Inter-faith chaplain providing support for students without parents

Group meets once a week for meal and discussion

Queen’s Faith and Spiritual Life offices are located on the second floor of Mitchell Hall.

Every week, Kate Johnson, Queen’s inter-faith chaplain, makes dinner for a group of students who don’t have parents.

Johnson started the initiative, called Supper and Support (Students Without Parents), last September. In an interview with The Journal, she said the Faith and Spiritual Life office’s move from the JDUC to Mitchell Hall has allowed proper space for the weekly dinners. 

“This is my seventh year here, and I think I’ve been thinking about doing it since my second year here,” she said.

Johnson explained that her office has a bursary fund, which alerted her to the need for more support for students without parents.

“[The bursary] is kind of the last stop on the street, like when nobody else can help you with money,” she said. “Students who don’t have family support often end up in this office. It’s not unusual to be broke if you don’t have the family to support you.”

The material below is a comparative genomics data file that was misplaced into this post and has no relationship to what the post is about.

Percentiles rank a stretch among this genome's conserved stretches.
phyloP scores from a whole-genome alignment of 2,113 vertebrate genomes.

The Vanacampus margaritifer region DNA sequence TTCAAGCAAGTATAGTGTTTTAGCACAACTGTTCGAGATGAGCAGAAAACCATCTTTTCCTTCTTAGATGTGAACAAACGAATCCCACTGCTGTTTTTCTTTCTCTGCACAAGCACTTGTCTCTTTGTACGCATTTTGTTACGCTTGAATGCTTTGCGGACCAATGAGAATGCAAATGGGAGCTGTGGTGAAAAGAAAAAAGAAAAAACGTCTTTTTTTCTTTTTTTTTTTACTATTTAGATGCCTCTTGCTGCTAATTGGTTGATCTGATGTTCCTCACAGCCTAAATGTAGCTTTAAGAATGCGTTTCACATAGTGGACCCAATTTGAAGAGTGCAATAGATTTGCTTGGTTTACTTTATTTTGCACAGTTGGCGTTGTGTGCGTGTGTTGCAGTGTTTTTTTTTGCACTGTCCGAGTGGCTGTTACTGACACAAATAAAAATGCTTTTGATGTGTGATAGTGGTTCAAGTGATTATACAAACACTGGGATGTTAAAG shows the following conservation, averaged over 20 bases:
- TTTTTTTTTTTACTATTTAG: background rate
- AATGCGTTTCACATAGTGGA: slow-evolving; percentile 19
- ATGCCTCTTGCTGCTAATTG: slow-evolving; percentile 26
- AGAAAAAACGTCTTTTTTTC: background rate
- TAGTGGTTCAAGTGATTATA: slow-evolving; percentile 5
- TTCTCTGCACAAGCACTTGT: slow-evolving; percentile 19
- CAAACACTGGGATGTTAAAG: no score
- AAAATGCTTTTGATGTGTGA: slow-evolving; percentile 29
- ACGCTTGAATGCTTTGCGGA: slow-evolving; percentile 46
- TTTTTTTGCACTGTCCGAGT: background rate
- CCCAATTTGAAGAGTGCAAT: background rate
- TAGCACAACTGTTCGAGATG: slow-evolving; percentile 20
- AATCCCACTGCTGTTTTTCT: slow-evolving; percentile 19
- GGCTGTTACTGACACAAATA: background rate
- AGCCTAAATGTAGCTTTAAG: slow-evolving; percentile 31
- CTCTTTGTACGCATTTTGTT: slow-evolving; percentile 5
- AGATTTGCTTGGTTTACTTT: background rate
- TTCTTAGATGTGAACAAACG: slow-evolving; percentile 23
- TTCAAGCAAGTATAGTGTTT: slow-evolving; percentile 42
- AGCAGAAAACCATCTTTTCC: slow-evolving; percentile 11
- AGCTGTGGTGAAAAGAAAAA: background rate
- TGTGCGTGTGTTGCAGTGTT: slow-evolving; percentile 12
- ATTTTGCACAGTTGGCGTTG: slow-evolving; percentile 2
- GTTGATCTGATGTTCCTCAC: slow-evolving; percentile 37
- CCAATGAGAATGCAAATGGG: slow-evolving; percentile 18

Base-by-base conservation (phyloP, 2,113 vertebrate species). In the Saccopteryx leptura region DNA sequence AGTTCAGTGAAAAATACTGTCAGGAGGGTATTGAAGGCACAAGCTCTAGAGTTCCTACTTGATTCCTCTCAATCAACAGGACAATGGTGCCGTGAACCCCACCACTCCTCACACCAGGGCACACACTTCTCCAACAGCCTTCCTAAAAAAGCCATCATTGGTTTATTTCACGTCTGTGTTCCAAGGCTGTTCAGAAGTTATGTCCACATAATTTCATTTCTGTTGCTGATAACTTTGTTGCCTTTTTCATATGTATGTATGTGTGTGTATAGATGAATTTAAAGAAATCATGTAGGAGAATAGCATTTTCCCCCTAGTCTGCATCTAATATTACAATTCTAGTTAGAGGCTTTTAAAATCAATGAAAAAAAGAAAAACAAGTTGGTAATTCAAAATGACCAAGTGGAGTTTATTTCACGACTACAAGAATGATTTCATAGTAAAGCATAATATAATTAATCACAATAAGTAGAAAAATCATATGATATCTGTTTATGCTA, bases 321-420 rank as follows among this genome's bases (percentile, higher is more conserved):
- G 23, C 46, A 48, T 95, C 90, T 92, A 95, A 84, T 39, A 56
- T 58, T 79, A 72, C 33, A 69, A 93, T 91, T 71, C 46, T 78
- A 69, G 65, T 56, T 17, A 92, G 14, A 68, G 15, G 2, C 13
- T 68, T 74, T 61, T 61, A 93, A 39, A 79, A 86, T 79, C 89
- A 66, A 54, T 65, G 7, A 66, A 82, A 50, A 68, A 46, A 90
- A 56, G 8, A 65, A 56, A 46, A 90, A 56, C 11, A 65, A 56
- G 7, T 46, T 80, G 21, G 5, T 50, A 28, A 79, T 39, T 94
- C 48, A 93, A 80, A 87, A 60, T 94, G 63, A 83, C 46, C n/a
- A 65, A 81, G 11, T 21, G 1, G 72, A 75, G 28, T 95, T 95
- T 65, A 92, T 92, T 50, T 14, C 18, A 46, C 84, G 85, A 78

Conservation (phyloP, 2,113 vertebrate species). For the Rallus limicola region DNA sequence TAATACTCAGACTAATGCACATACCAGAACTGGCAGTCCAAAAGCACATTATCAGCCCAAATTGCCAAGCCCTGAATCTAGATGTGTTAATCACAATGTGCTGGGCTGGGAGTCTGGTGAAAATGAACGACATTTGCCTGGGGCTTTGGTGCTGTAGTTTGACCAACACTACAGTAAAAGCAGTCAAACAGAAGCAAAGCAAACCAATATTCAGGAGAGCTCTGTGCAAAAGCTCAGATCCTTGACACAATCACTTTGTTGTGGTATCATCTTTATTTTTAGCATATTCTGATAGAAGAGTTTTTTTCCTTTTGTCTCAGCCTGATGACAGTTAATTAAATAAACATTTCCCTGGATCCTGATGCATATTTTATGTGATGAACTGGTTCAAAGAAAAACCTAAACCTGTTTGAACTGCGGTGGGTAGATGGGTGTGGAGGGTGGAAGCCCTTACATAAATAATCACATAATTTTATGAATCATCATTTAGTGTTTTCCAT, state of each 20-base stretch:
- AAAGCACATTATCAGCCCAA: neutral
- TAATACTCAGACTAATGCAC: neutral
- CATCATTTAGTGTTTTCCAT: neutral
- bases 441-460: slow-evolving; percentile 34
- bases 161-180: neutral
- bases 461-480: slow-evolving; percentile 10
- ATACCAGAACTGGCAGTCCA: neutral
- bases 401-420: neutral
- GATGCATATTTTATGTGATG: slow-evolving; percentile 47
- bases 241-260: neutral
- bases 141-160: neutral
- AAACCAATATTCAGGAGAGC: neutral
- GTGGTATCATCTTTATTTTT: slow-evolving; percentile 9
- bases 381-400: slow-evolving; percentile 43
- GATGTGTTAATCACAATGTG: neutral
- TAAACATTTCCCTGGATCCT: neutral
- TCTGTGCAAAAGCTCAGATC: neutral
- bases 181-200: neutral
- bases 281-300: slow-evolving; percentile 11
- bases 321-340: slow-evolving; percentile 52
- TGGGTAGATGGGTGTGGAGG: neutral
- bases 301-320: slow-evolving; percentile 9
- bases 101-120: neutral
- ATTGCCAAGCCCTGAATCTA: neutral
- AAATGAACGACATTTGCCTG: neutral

Johnson said the group has about eight regulars who meet every week to have dinner and discuss different focus topics, like how to develop a chosen family.

“People have wanted to talk about things like how to cope with the holidays when you don’t really have a place to go [and] what it’s like dating when you have to explain you don’t have a family.”

Johnson said people can have harmful assumptions about students who don’t have parents.

“Many people’s assumption is that if you’re at Queen’s, you have a family. I often talk about how this place has a veneer of privilege. There’s a stereotype that people who are here come from privileged backgrounds, and that’s not universally the case.”

“[Students] tend to only tell their closest friends they don’t have parents, and because it’s a very difficult thing to talk about, they tend to encounter a fair bit of pity, which is not helpful. These folks are actually some of the strongest, most resilient people I know, and the last thing they deserve from anybody is pity.”

Johnson added that these students are sometimes told they’ll work it out with their parents.

“That’s not often the case. Sometimes their parents are dead, and sometimes the relationships are really that toxic,” she said. “There’s a couple of people who have come out of the foster care system, there are a couple of people who have to remove themselves from their family for their own safety.”

Johnson said she plans to continue running this program in future years.

“It’s a really wonderful group of people who would be happy to support other people in the same position, so if people want to come, they should reach out.”

The Faith and Spiritual Life offices are located on the second floor of Mitchell Hall in suite 210.

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